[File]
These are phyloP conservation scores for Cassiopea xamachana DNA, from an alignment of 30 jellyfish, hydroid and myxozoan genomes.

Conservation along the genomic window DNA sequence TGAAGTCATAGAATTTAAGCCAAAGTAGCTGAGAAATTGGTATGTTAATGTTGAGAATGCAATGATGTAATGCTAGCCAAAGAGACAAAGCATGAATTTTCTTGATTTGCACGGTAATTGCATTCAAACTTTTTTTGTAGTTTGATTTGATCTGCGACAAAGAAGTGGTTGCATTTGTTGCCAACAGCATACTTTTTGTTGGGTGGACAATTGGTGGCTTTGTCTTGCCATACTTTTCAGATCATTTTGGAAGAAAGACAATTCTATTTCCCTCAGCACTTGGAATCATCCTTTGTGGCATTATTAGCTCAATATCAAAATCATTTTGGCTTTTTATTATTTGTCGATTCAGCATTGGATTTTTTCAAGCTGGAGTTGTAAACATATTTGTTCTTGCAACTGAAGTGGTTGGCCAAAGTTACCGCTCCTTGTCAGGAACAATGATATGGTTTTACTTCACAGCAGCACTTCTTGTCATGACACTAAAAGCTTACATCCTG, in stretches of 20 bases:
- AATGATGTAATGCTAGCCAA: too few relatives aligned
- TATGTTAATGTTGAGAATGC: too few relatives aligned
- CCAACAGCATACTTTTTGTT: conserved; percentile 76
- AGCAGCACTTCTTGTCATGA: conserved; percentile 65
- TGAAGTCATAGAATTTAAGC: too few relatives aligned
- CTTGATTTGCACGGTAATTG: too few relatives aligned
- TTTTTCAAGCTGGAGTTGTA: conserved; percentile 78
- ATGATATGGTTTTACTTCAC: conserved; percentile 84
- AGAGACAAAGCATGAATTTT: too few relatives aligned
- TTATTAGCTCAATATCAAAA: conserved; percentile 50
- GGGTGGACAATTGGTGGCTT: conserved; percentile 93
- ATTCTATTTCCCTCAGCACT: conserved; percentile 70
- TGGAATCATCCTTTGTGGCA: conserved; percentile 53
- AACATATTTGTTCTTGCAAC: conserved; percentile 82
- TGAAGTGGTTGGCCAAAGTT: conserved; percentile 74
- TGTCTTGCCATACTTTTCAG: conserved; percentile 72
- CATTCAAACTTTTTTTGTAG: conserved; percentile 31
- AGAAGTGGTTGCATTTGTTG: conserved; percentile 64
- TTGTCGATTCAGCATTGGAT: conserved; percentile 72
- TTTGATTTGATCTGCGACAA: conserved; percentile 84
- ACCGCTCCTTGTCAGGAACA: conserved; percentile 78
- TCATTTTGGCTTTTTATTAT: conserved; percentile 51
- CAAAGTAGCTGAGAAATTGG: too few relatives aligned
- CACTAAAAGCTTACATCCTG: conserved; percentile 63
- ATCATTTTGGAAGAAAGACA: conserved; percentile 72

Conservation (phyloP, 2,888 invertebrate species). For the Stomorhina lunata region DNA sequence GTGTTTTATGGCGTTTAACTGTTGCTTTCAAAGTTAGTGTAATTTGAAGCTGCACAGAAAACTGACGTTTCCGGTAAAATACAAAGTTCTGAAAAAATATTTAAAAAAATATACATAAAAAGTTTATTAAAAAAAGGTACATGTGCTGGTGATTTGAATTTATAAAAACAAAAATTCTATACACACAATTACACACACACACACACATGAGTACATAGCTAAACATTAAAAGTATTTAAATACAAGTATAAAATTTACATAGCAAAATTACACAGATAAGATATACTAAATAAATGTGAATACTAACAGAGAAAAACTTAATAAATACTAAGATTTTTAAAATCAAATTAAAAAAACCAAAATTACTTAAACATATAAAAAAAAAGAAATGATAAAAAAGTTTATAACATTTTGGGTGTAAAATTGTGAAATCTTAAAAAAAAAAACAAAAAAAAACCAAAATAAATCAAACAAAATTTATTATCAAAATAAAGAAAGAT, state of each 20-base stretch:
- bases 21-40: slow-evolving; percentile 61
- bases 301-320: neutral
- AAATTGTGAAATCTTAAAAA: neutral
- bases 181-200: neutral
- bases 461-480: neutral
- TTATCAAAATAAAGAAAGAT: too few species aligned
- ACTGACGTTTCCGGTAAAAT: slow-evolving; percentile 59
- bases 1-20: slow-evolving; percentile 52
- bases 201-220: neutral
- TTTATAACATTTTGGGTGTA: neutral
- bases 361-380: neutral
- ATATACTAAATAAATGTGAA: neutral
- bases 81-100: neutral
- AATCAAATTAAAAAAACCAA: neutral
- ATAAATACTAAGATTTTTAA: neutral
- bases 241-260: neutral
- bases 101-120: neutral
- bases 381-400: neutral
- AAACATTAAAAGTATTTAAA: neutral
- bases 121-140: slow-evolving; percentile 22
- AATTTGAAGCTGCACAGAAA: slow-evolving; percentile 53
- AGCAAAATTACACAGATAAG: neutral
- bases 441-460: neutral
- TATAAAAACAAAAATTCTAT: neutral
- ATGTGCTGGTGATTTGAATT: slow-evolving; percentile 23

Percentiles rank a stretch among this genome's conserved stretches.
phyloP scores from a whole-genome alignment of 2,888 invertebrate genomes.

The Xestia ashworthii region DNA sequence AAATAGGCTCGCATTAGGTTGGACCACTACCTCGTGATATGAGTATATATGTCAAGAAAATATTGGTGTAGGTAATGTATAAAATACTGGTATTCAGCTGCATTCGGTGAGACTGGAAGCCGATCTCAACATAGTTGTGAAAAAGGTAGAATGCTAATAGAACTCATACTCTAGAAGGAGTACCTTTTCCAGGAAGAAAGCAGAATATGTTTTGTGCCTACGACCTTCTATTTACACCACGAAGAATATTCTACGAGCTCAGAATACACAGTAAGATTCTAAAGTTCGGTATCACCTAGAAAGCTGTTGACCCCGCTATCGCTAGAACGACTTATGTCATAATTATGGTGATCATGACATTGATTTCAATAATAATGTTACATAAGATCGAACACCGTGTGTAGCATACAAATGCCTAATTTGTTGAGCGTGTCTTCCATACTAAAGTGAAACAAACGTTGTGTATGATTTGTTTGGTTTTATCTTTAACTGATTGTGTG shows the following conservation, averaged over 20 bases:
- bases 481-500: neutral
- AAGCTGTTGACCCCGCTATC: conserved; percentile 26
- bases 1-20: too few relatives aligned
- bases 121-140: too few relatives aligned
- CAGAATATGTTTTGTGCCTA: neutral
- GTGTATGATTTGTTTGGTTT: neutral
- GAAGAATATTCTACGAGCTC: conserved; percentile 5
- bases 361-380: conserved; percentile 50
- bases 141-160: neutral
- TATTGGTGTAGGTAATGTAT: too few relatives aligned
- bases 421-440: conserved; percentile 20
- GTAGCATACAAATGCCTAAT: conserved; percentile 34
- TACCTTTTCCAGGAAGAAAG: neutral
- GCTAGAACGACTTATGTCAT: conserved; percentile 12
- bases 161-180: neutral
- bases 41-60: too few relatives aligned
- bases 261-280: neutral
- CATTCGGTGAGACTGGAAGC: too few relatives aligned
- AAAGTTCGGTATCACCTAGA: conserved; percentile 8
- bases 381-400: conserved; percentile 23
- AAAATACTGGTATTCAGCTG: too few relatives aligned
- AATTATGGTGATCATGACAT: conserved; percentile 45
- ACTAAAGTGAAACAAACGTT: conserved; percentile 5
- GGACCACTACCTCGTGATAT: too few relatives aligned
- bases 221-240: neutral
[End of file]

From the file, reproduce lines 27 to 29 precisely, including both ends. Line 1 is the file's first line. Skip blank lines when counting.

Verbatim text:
- ATCATTTTGGAAGAAAGACA: conserved; percentile 72

Conservation (phyloP, 2,888 invertebrate species). For the Stomorhina lunata region DNA sequence GTGTTTTATGGCGTTTAACTGTTGCTTTCAAAGTTAGTGTAATTTGAAGCTGCACAGAAAACTGACGTTTCCGGTAAAATACAAAGTTCTGAAAAAATATTTAAAAAAATATACATAAAAAGTTTATTAAAAAAAGGTACATGTGCTGGTGATTTGAATTTATAAAAACAAAAATTCTATACACACAATTACACACACACACACACATGAGTACATAGCTAAACATTAAAAGTATTTAAATACAAGTATAAAATTTACATAGCAAAATTACACAGATAAGATATACTAAATAAATGTGAATACTAACAGAGAAAAACTTAATAAATACTAAGATTTTTAAAATCAAATTAAAAAAACCAAAATTACTTAAACATATAAAAAAAAAGAAATGATAAAAAAGTTTATAACATTTTGGGTGTAAAATTGTGAAATCTTAAAAAAAAAAACAAAAAAAAACCAAAATAAATCAAACAAAATTTATTATCAAAATAAAGAAAGAT, state of each 20-base stretch:
- bases 21-40: slow-evolving; percentile 61